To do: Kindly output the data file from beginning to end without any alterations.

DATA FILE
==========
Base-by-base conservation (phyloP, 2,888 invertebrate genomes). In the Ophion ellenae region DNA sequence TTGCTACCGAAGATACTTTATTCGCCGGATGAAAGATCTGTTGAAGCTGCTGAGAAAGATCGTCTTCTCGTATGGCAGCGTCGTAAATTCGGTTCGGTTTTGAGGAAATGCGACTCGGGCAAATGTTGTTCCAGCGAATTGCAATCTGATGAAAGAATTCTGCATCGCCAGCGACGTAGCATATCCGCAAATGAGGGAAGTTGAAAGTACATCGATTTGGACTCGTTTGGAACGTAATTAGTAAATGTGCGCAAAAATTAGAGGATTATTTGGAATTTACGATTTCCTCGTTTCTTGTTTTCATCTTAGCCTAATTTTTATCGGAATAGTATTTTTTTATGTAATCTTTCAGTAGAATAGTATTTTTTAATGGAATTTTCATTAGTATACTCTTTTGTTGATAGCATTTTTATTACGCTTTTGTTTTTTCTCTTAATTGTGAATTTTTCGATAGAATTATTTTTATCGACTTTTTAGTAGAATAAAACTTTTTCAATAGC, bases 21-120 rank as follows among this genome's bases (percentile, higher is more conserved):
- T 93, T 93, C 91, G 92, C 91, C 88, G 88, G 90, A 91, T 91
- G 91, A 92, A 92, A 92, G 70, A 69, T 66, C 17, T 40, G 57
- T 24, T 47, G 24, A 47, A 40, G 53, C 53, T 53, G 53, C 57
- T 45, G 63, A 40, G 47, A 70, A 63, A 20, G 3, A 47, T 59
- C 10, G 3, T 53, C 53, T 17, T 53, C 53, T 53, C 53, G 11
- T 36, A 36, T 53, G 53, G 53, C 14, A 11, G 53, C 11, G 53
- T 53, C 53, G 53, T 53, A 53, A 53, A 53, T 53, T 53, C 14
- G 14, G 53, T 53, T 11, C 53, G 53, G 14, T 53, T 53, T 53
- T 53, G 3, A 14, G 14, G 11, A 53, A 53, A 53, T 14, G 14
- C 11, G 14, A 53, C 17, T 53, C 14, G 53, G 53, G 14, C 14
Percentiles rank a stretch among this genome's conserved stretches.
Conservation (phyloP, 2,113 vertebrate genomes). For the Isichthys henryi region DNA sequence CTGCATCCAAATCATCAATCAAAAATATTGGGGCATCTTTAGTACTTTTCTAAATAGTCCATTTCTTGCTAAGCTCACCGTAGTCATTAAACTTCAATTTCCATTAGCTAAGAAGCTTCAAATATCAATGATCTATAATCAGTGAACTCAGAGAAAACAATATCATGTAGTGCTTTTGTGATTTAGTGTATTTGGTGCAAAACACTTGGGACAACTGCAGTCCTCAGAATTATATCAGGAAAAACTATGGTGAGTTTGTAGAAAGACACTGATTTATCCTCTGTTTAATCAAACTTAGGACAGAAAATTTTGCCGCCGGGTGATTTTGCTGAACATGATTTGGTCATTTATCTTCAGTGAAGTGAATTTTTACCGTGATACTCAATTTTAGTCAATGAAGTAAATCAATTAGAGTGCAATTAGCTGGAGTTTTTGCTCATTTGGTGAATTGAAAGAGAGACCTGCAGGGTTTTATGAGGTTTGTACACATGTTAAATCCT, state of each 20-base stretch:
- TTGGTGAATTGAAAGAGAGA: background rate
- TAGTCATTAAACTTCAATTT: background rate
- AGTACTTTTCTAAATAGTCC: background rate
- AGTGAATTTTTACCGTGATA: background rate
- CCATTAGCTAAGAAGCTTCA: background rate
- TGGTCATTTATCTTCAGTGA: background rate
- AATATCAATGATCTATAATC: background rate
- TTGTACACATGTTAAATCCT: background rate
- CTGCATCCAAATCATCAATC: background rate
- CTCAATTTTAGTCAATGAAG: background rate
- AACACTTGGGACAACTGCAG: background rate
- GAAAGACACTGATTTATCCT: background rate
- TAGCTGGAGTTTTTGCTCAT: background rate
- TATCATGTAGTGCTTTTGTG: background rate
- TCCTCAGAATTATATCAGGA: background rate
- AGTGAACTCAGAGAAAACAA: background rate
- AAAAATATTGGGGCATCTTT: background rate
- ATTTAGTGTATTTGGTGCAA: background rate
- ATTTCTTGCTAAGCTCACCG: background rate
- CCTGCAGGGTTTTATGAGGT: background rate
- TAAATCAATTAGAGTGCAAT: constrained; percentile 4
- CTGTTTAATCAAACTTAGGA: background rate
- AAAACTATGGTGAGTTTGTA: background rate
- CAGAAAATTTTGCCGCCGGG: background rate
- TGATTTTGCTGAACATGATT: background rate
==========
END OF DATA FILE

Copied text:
Base-by-base conservation (phyloP, 2,888 invertebrate genomes). In the Ophion ellenae region DNA sequence TTGCTACCGAAGATACTTTATTCGCCGGATGAAAGATCTGTTGAAGCTGCTGAGAAAGATCGTCTTCTCGTATGGCAGCGTCGTAAATTCGGTTCGGTTTTGAGGAAATGCGACTCGGGCAAATGTTGTTCCAGCGAATTGCAATCTGATGAAAGAATTCTGCATCGCCAGCGACGTAGCATATCCGCAAATGAGGGAAGTTGAAAGTACATCGATTTGGACTCGTTTGGAACGTAATTAGTAAATGTGCGCAAAAATTAGAGGATTATTTGGAATTTACGATTTCCTCGTTTCTTGTTTTCATCTTAGCCTAATTTTTATCGGAATAGTATTTTTTTATGTAATCTTTCAGTAGAATAGTATTTTTTAATGGAATTTTCATTAGTATACTCTTTTGTTGATAGCATTTTTATTACGCTTTTGTTTTTTCTCTTAATTGTGAATTTTTCGATAGAATTATTTTTATCGACTTTTTAGTAGAATAAAACTTTTTCAATAGC, bases 21-120 rank as follows among this genome's bases (percentile, higher is more conserved):
- T 93, T 93, C 91, G 92, C 91, C 88, G 88, G 90, A 91, T 91
- G 91, A 92, A 92, A 92, G 70, A 69, T 66, C 17, T 40, G 57
- T 24, T 47, G 24, A 47, A 40, G 53, C 53, T 53, G 53, C 57
- T 45, G 63, A 40, G 47, A 70, A 63, A 20, G 3, A 47, T 59
- C 10, G 3, T 53, C 53, T 17, T 53, C 53, T 53, C 53, G 11
- T 36, A 36, T 53, G 53, G 53, C 14, A 11, G 53, C 11, G 53
- T 53, C 53, G 53, T 53, A 53, A 53, A 53, T 53, T 53, C 14
- G 14, G 53, T 53, T 11, C 53, G 53, G 14, T 53, T 53, T 53
- T 53, G 3, A 14, G 14, G 11, A 53, A 53, A 53, T 14, G 14
- C 11, G 14, A 53, C 17, T 53, C 14, G 53, G 53, G 14, C 14
Percentiles rank a stretch among this genome's conserved stretches.
Conservation (phyloP, 2,113 vertebrate genomes). For the Isichthys henryi region DNA sequence CTGCATCCAAATCATCAATCAAAAATATTGGGGCATCTTTAGTACTTTTCTAAATAGTCCATTTCTTGCTAAGCTCACCGTAGTCATTAAACTTCAATTTCCATTAGCTAAGAAGCTTCAAATATCAATGATCTATAATCAGTGAACTCAGAGAAAACAATATCATGTAGTGCTTTTGTGATTTAGTGTATTTGGTGCAAAACACTTGGGACAACTGCAGTCCTCAGAATTATATCAGGAAAAACTATGGTGAGTTTGTAGAAAGACACTGATTTATCCTCTGTTTAATCAAACTTAGGACAGAAAATTTTGCCGCCGGGTGATTTTGCTGAACATGATTTGGTCATTTATCTTCAGTGAAGTGAATTTTTACCGTGATACTCAATTTTAGTCAATGAAGTAAATCAATTAGAGTGCAATTAGCTGGAGTTTTTGCTCATTTGGTGAATTGAAAGAGAGACCTGCAGGGTTTTATGAGGTTTGTACACATGTTAAATCCT, state of each 20-base stretch:
- TTGGTGAATTGAAAGAGAGA: background rate
- TAGTCATTAAACTTCAATTT: background rate
- AGTACTTTTCTAAATAGTCC: background rate
- AGTGAATTTTTACCGTGATA: background rate
- CCATTAGCTAAGAAGCTTCA: background rate
- TGGTCATTTATCTTCAGTGA: background rate
- AATATCAATGATCTATAATC: background rate
- TTGTACACATGTTAAATCCT: background rate
- CTGCATCCAAATCATCAATC: background rate
- CTCAATTTTAGTCAATGAAG: background rate
- AACACTTGGGACAACTGCAG: background rate
- GAAAGACACTGATTTATCCT: background rate
- TAGCTGGAGTTTTTGCTCAT: background rate
- TATCATGTAGTGCTTTTGTG: background rate
- TCCTCAGAATTATATCAGGA: background rate
- AGTGAACTCAGAGAAAACAA: background rate
- AAAAATATTGGGGCATCTTT: background rate
- ATTTAGTGTATTTGGTGCAA: background rate
- ATTTCTTGCTAAGCTCACCG: background rate
- CCTGCAGGGTTTTATGAGGT: background rate
- TAAATCAATTAGAGTGCAAT: constrained; percentile 4
- CTGTTTAATCAAACTTAGGA: background rate
- AAAACTATGGTGAGTTTGTA: background rate
- CAGAAAATTTTGCCGCCGGG: background rate
- TGATTTTGCTGAACATGATT: background rate